Steve writes this book in order to help parents train their sons to provide for a single-income family. Modern American middle-class economics being what they are, it is almost a presupposition that each household is a dual-income family. Take a look at housing costs for "middle-class" homes and you will see what I am talking about.

So, how do parents raise sons to have the skills to be able to be the sole providers of their family?

Maxwell shows that living rightly regarding work is a mark of Christian character. He says, "Parents should teach their children that work is a gift from God. Workers with that attitude are a pleasure to work with and will have a positive influence on other employees. Their job will be secure and their wages will increase. What are your children's attitudes regarding work?"

Furthermore, we must listen to God's perspective on money...

"We are not to worry about how much income our sons can earn for their families. However, as we build the foundation of our sons' futures, we need to "count the cost" and consider that there are many important things we need to teach and train them in.
Read more ›
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20 of 27 people found the following review helpful By Kelly TOP 1000 REVIEWERVINE VOICE on December 27, 2005
Format: Paperback
This is a great book on raising our sons to provide for one income families. It is unique as far as I know - and it covers a topic that needed to be addressed. It is written from a strong Christian standpoint. [A non-Christian could still gain much valuable insight, but needs to be aware of where the author is coming from].

The book is full of excellent ideas and instructions on raising up our boys to be fiscally responsible adults [and fathers]. The author covers the topic very thoroughly. He discusses what makes a good wage earner, where some men go wrong, what character traits are essential to a good provider, and how parents can cultivate these things in their boys.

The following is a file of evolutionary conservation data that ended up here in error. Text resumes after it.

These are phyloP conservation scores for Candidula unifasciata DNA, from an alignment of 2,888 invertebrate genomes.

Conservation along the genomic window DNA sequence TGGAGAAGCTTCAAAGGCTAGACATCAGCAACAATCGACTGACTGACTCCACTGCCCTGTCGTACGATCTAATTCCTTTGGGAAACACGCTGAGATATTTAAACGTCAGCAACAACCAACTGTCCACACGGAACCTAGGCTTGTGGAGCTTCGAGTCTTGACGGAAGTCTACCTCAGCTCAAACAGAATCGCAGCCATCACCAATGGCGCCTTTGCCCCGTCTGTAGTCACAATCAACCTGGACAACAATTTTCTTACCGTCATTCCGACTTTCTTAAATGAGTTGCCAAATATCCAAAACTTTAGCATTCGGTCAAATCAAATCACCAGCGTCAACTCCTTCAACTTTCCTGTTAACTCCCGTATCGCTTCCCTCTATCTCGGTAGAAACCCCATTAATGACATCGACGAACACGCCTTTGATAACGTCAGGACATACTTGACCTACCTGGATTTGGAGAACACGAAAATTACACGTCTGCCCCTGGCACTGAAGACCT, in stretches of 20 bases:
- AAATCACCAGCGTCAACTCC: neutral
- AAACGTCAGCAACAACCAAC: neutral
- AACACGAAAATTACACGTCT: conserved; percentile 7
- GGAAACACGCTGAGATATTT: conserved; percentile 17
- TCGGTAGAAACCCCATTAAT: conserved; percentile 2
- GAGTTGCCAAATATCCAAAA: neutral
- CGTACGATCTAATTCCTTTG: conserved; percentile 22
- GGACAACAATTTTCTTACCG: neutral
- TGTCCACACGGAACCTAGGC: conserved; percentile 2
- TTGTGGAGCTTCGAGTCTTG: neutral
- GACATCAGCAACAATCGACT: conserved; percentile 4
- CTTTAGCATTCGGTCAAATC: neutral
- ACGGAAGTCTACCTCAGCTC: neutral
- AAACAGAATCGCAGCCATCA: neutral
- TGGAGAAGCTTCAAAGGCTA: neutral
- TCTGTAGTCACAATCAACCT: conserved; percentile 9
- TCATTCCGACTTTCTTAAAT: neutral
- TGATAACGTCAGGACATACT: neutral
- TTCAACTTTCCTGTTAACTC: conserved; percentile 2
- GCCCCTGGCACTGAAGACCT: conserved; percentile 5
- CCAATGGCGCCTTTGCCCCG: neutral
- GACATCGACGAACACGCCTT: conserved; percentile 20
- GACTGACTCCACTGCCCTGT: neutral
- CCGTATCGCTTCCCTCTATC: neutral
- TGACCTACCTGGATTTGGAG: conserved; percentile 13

He gives stage by stage instructions for each part of a boy's life, beginning from the preschool stage on up. This book would be perfect for the parents of young boys - to teach them everything they need to know at each point in their son's development; but even the parents of teens could really gain a lot from reading what Mr. Maxwell has to say.

The book is based on Mr. Maxwell's experience in raising his own sons [very successfully] to be good providers, and his advice is extremely valuable. His arguments are logical and surprising in that most of us have never given enough thought to this issue. We SHOULD be giving thought to this issue though, and I am so glad we have Mr. Maxwell's book to lead us. Our sons will benefit greatly, and thus so will our grandchildren.

I highly recommend this book for every Christian parent of boys - and the book's basic principles can be applied to daughters as well - we want them to be industrious, diligent, and hard working in their own domains.
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12 of 17 people found the following review helpful By tami lewis on May 25, 2004
Format: Paperback
this book is terrific! it's a how to manuel , so to speak,on how to rear sons to be true leaders of the home and to be the sole breadwinner. discusses aspects i never thought of as obstacles in this training.
much needed in today's society where money is the end all of everything.